Have you ever witnessed an orchestra live before? They are made up of unique groups that each carry their own role (i.e. woodwinds, brass) and sound to create. Each group has to focus on their own sound, yet remain aware of the overall sound being created.
Interfaces are just like orchestras. They aremade up of smaller components that contribute to the overall interface. Each component is meticulously crafted to provide a certain look and feel, but also plays a unique role in the overall makeup of the interface.
As a result, designers have to change their focus as they craft different components within an interface. The thought process required for building a checkout flow are vastly different to the process behind selecting a navigation style.
Designers — you have to think with a component mindset. Here’s why.
Different components function differently
You need to consider the different properties involved within an individual component. From a developer’s point of view, components that change depending on state need additional thought/documentation from a designer.
A static image often isn’t enough here. Have you designed a navbar component that shows a user’s picture when logged in, and a “Sign up” button when logged out? Does this change the navigation elements that are then presented to a user? Are some elements hidden on mobile but not on desktop?
Each component needs proper design consideration
Providing a baseline element and leaving the developer to figure out the rest isn’t the best approach. Give each unique component thought, consider what you’re trying to achieve and make clear what functionality is required.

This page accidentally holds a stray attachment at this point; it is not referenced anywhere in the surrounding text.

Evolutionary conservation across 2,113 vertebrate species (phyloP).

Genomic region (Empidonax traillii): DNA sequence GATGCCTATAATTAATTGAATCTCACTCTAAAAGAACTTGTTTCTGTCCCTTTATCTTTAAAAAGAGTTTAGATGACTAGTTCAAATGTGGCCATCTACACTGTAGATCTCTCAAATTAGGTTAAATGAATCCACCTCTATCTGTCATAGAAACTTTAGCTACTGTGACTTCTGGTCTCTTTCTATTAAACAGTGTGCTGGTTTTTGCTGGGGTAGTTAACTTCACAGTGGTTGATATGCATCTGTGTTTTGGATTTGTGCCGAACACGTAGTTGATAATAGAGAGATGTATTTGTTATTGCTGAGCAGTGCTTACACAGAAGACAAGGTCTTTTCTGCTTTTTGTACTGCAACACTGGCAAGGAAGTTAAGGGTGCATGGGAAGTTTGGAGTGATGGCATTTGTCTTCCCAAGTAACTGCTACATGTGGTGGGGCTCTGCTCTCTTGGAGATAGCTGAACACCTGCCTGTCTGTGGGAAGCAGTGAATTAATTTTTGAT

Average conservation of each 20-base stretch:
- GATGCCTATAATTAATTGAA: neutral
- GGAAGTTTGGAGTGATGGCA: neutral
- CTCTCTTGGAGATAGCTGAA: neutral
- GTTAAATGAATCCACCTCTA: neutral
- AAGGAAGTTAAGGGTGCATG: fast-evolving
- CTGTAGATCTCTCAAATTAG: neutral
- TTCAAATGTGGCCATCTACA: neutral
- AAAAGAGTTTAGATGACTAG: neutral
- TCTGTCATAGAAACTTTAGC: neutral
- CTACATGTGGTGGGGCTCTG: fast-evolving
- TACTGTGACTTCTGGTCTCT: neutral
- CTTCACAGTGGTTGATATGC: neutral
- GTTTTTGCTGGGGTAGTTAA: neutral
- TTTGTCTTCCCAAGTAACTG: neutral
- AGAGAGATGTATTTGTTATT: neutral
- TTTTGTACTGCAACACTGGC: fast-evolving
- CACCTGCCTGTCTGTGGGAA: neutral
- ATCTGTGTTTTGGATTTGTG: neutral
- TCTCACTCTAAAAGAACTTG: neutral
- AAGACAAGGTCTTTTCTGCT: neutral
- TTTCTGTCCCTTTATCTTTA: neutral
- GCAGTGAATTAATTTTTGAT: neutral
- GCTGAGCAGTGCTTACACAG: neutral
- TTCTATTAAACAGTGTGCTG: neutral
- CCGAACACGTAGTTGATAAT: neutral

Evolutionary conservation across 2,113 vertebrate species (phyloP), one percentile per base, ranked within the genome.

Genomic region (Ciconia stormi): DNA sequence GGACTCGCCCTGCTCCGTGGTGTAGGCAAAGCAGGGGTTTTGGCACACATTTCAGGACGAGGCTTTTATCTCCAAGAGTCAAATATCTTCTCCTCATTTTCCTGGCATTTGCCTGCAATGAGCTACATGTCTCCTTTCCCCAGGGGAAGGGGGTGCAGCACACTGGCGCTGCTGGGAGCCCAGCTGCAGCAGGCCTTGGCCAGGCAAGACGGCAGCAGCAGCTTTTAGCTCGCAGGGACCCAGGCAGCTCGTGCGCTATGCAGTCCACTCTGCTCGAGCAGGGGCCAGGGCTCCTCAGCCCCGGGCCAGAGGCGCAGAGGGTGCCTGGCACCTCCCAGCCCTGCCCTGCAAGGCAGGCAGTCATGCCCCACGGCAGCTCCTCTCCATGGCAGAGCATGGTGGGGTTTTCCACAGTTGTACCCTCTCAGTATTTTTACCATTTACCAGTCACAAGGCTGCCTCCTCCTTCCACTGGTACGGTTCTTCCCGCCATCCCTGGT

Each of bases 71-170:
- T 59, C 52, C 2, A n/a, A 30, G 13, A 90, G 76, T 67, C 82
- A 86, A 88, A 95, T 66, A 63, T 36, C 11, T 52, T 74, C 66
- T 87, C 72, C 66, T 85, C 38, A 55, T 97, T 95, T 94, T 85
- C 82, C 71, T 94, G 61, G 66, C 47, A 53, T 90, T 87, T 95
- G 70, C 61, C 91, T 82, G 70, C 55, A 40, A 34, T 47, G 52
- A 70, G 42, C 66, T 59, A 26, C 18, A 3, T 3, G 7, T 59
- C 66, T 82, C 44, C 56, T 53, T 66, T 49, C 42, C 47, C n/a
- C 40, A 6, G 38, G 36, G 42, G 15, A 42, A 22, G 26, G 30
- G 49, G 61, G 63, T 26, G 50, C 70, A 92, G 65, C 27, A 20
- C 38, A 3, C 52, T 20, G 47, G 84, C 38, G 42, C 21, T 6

Different components have different goals
You need to be ready to craft various components with different goals in mind. Each part of an interface may focus on a “higher” goal (i.e. maximising session duration), but they also have “micro” goals they need to deliver on.
Why do these “micro” goals matter?
Because they contribute to the product’s greater success.
Button colours often differ from an interface’s typical colours to encourage event conversion. Font sizes and styles are chosen to maximise readability, keeping people in-app for longer.
Consider just how many components go into a design, and then it will start to become clear how important this concept is. Without the contribution of each component, the higher goal/vision in mind may struggle to be achieved.
Components contribute different styles to the overall UI
You need to style each component in such a way that helps to form an overall interface that is cohesive and visually-pleasing.
Using the same colour for your navbar, buttons and text is probably not going to lead to a cohesive interface. Some components need to “pop” colours into the user’s view, whereas others need to remain neutral and very readable for a user.
Consider the below example of TradingView’s UI. The navigation bar is on a dark background, whereas the rest of the interface rests primarily on white/grey backgrounds. The styling of the navbar gives the entire website a distinct look and feel. If the whole interface rested on the same colour as the navbar, the look and feel of the whole website would be likely completely different!
So, next time you’re designing, consider the component-driven approach!